It is unclear whether the present LDP leadership is misinformed or deliberately refusing to recognize the horrors of Japanese colonialism while disseminating false historical accounts. With the exception of the LDP and the Japan Restoration Party, most Japanese politicians are beginning to recognize that Prime Minister Abe’s symbolic acts of defiance since his second inauguration have heightened tensions in East Asia. The prime minister’s strategically timed visit to Yasukuni Shrine on Dec. 26, 2013 coincided with the 120th anniversary of Mao’s birthday, causing an uproar in China. Relations with Japan had already been strained by the prime minister’s callous comments about “comfort women,” but his posing for photographers, smiling with a thumbs-up gesture in a cockpit of a jet-plane emblazened with the number 731 was insensitive and cruel. Given its preoccupation with etiquette and details, the Japanese Defense Ministry could not have failed to recognize that the number 731 evokes memories of Unit 731, a covert Japanese biological and chemical research facility in Harbin, where lethal experiments were performed on an estimated 30,000 prisoners of war and civilians. Trivializing these human experiments not only enrages the Chinese who live in Harbin but is also unthinkably disrespectful toward victims from numerous other nations who lost their lives through such inhumane acts.
It is quite distressing that the younger generation of Japanese remains largely ignorant of the gruesome history of Unit 731 or of the Japanese army’s implementation of the “Three Alls Policy” (kill all, burn all, loot all) which made a no-man’s land of certain areas in North China during the war. According to Pulitzer Prize-winning Herbert P. Bix, the campaign even exceeded the Rape of Nanjing in its scale and brutality, but these atrocities are hardly publicized in Japanese —not to mention being taboo in school textbooks. On June 29th, an unidentified man climbed on top of a bridge near Shinjuku station and took up his megaphone to criticize Abe’s attempts to remilitarize Japan. Few pedestrians paid attention to his passion- ate speech, which lasted about an hour, until the man suddenly set fire to himself and was carried away in an ambulance. Ritual suicide in the name of the Emperor was not uncommon during the 1940s, but self-immolation as an act of social protest is unprecedented in postwar Japan. The incident was immediately reported throughout the world, but NHK refused to comment on this politically-motivated act until numerous social networks began attacking the Japanese national media for its callousness.
The 10,000 or so protesters who gathered outside the prime minister’s office on July 1st were similarly downplayed by the pro-LDP broadcasting network. Ever since the prime minister appointed Katsuto Mommii as the president of NHK, critics on all sides have detected unmistakable suppression of criticism of the current Japanese administration. While the foreign press continues to bring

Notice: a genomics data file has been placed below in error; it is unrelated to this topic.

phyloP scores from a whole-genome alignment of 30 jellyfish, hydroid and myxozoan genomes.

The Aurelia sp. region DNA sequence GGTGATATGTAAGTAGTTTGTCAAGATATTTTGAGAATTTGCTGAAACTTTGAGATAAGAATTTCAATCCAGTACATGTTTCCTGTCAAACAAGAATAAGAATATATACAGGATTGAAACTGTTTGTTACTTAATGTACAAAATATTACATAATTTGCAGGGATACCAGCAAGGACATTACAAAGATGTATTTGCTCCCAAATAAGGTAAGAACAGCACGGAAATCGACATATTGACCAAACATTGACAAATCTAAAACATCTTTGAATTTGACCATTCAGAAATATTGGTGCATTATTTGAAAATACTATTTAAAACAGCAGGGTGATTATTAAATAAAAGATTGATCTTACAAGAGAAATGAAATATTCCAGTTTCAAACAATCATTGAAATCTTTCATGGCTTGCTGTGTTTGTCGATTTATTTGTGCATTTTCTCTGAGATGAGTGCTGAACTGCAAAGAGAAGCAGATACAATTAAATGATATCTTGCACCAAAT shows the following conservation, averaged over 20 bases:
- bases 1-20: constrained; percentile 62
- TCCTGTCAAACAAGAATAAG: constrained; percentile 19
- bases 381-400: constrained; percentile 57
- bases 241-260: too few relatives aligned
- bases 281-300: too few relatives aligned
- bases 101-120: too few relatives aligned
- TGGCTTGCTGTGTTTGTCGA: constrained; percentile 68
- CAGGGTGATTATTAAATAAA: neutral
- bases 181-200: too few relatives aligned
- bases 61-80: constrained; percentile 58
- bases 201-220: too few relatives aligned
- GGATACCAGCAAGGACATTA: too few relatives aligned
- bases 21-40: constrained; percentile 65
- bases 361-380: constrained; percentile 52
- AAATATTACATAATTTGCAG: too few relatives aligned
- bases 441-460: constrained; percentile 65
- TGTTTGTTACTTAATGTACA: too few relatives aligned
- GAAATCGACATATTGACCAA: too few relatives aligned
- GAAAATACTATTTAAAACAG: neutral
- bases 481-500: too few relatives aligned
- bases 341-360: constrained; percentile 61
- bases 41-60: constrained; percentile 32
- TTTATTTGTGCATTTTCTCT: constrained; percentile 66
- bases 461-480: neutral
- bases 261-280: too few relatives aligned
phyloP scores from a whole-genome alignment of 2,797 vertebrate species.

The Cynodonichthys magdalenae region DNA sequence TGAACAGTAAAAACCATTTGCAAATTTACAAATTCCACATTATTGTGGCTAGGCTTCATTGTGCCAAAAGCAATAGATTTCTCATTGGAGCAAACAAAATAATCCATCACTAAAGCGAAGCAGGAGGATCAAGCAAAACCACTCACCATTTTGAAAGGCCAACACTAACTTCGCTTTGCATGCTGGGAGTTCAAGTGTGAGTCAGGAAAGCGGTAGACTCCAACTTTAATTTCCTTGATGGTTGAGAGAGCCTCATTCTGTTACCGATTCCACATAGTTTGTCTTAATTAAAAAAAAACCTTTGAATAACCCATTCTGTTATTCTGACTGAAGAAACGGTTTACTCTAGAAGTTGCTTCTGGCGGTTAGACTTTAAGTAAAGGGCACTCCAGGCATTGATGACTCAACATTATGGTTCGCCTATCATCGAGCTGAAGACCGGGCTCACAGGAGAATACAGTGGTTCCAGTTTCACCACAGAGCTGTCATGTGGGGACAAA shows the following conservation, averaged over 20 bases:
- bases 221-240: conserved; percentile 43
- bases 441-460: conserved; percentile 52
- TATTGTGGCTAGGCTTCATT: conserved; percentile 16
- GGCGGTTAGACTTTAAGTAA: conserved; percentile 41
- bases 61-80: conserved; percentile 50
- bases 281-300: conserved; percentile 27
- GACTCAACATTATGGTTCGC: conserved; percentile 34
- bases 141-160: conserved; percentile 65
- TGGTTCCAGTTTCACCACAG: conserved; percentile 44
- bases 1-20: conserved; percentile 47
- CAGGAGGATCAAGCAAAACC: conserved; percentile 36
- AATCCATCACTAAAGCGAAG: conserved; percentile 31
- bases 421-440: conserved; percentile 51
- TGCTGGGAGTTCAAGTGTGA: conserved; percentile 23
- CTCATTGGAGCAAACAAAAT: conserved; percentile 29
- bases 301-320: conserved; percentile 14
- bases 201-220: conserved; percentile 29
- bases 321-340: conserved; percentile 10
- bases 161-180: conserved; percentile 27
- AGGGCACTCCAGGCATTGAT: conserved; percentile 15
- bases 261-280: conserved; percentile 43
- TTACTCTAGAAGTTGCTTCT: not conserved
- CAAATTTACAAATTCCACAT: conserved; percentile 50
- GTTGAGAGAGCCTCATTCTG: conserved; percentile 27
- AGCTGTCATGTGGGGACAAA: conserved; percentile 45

up the destabilizing affect of bypassing the constitution, NHK focused on the World Cup and petty squabbles within the Japanese Diet. In fact, Article 9 itself has been nominated for the Nobel Peace Prize in April 2014 in response to Abe’s efforts towards militarization. Whether or not Abe’s reinterpretation of article 9 will lead to military maneuvers is yet to be seen, but he has certainly created loopholes for war-hawks that could be conveniently exploited.
As Alan Weisman has shown in The World Without Us, sometimes imagining worst-case scenarios can help both leaders and citizens shift to a more moderate stance. If a Chinese aircraft were to be shot down by Japanese Self-Defense Forces over the Senkaku/Diaoyu Islands, as the Abe regime has threatened, the United States would be unlikely to support the Japanese in further military maneuvers. Just one day after the Japanese Self-Defense Ministry alluded to potential military action, the Chinese government warned these officials that there would be “serious consequences” for shooting down any Chinese plane flying over the disputed territory. Wars have been triggered by such incidents in the not so distant past. If such skirmishes should escalate into full-scale war, the Chinese and Koreans would be likely to fight the Japanese with a ferocity not anticipated here. With the reinterpretation of Article 9, the Abe administration has assured the public of its self-defense capabilities, but a country with nuclear power plants dotting its coastline might suffer an apocalyptic disaster should the conflict escalate into a war of vengeance. One does not have to be a historian to know that once popular resentment has been unleashed, even the heads of state can lose control over their military.
On the other hand, if one adopts a macroscopic perspective, in ancient times there were periods when relative peace and stability were maintained in East Asia for centuries. Korean envoys who visited the Chinese capitals between the Sui and Tang dynasties enjoyed favorable reputations at court, and Japanese Buddhist monks who studied in Chang’an and Luoyang were praised for their erudition and humility. The compilers of the earliest Japanese legal codes known as the Ritsuryo wrote commentaries that indicate the greatest respect for Chinese philosophy and its judicial system. In the realm of art, the Buddhist monk Sesshu Toyo (1420-1506), served as a kind of cultural ambassador between Japan and China when relations were strained by Japanese piracy. As a talented landscape painter, Sesshu traveled to China where his talent was immediately recognized by the most prominent circles. After returning to Japan, Sesshu blended Song dynasty models with Japanese aesthetic sensibilities. The mystical mountains that he painted towards the end of his life are seen as a symbol of transcendence.
The last decade has not exactly been the golden age of East Asian diplomacy, but the prospects are not as grim as the war-hawks project. In fact, there is now evidence of a growing domestic opposition to Japanese remilitarization. In February, Japan’s former prime minister Murayama Tomiichi traveled to Seoul to make a formal apology in front of the South Korean National Assembly and to meet with former “comfort women.” While reiterating his regret for the “indescribable sufferings” his country had brought about, Murayama stated that the Abe regime is obligated to recognize the responsibility of the Japanese government toward the victims of its wartime aggression. Although Murayama’s visit received criticism in Japan, it sent a clear message that there are Japanese politicians within the highest circles who are censuring the Abe’s regime’s revisionist views of the war. In addition, Murayama proposed that tensions in the Senkaku/Diaoyu Islands could be reduced by joint ownership between China, Japan and Taiwan.